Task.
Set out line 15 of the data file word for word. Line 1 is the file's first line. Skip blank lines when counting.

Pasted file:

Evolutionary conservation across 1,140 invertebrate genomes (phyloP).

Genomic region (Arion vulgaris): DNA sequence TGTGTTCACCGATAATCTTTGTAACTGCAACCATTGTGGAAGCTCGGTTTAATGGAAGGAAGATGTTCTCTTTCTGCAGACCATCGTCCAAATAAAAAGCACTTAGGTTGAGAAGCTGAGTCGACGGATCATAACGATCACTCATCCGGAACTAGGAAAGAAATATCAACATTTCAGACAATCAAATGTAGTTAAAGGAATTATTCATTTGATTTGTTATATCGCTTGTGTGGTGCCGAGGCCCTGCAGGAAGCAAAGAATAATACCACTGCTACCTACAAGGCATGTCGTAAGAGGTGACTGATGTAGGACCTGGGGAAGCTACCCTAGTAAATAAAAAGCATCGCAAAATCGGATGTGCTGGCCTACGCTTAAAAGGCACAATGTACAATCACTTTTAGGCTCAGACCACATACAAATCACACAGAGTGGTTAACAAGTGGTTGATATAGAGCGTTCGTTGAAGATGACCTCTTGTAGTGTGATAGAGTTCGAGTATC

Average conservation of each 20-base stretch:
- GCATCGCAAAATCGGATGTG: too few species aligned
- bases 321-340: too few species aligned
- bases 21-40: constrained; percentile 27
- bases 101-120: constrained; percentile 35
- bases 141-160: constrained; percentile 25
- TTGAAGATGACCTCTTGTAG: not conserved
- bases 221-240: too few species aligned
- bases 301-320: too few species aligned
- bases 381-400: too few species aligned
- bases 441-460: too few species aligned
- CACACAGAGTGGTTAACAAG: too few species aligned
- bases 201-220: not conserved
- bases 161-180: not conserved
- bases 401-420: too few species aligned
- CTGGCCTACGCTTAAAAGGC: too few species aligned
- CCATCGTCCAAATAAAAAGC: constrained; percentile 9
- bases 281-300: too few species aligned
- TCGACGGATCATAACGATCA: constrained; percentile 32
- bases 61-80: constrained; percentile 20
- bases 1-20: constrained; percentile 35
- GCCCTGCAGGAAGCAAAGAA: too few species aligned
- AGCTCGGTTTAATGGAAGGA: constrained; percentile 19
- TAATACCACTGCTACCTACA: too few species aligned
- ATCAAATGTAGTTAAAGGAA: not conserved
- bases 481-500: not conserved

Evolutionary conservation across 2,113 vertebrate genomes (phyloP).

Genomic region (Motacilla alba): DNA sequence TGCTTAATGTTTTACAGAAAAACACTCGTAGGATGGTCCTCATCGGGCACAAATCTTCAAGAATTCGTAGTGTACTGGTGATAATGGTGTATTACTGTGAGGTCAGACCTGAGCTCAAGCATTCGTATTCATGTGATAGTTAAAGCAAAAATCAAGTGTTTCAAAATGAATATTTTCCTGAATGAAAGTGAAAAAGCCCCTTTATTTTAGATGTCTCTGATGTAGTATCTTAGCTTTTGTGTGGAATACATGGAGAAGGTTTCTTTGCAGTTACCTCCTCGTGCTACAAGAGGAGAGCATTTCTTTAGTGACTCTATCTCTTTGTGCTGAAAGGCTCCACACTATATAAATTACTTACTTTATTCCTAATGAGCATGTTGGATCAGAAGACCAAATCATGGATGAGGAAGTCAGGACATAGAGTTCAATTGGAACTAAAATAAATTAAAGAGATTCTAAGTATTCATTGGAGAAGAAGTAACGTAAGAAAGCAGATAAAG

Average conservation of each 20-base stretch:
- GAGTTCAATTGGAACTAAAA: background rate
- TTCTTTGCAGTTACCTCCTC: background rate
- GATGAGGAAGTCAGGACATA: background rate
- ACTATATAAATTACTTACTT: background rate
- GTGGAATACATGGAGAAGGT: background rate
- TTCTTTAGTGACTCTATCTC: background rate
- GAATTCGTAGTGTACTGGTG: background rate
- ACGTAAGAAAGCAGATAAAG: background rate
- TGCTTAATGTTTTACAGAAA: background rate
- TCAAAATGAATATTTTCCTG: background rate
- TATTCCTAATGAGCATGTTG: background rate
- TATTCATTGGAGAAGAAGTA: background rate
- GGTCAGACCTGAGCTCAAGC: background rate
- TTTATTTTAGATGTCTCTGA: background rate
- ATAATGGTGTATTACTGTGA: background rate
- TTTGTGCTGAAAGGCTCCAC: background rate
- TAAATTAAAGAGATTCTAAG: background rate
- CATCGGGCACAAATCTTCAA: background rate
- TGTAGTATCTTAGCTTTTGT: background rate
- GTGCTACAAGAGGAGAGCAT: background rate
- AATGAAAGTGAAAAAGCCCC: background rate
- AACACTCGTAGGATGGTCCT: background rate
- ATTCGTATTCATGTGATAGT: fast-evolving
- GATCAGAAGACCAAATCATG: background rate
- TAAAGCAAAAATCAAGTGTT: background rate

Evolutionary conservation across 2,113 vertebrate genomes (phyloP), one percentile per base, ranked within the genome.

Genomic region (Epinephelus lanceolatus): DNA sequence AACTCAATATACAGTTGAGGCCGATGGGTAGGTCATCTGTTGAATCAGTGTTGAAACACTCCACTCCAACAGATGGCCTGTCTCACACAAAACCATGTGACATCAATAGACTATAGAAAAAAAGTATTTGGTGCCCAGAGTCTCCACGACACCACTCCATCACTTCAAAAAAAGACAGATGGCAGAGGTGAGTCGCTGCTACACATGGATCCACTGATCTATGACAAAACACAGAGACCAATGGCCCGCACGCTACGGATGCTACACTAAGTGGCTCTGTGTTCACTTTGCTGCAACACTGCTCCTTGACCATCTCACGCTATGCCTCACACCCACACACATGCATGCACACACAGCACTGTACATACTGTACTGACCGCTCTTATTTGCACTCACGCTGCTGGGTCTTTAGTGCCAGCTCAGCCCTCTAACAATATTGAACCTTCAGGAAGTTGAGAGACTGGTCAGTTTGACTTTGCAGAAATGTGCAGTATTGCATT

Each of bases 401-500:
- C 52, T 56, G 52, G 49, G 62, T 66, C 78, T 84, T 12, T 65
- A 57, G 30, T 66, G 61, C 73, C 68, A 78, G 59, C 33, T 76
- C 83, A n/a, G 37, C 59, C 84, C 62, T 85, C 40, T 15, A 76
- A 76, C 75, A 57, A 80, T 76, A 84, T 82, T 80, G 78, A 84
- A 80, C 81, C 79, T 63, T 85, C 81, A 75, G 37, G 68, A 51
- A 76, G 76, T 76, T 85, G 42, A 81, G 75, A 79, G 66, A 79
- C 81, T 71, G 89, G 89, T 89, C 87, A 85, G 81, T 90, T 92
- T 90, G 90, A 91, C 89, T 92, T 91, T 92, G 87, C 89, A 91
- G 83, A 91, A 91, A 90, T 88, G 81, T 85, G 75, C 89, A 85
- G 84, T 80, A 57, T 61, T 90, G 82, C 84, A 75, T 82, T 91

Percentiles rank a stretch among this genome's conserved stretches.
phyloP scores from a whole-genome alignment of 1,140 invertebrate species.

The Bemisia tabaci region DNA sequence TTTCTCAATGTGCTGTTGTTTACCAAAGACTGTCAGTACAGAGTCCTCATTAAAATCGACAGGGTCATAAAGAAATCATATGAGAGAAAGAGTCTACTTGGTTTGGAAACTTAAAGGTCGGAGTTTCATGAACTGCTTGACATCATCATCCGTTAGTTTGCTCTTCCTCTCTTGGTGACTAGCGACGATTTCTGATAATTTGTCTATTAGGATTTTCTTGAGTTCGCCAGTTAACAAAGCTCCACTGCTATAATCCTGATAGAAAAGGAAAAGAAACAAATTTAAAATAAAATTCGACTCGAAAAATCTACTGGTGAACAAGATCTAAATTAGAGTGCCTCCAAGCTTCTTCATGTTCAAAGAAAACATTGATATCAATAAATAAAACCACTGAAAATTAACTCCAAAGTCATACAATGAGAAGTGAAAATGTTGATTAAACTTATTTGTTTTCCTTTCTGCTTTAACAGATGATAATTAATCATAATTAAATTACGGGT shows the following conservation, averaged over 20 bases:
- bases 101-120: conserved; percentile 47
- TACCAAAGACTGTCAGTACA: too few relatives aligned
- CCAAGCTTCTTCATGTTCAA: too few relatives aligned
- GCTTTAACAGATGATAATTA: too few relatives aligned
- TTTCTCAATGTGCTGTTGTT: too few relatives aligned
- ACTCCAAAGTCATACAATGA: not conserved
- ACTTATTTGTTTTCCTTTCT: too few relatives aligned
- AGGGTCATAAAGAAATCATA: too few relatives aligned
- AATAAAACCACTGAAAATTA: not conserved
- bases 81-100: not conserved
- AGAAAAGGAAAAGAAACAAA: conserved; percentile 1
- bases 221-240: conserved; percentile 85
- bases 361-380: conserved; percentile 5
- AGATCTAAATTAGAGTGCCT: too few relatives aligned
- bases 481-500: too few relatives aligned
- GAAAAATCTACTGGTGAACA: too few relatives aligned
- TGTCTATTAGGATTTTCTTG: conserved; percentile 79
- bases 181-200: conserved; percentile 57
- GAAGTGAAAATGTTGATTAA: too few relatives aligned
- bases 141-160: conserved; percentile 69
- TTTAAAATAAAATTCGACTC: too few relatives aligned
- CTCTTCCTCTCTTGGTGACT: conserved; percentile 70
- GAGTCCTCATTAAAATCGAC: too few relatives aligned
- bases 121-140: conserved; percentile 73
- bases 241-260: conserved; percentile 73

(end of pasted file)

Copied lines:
- bases 201-220: not conserved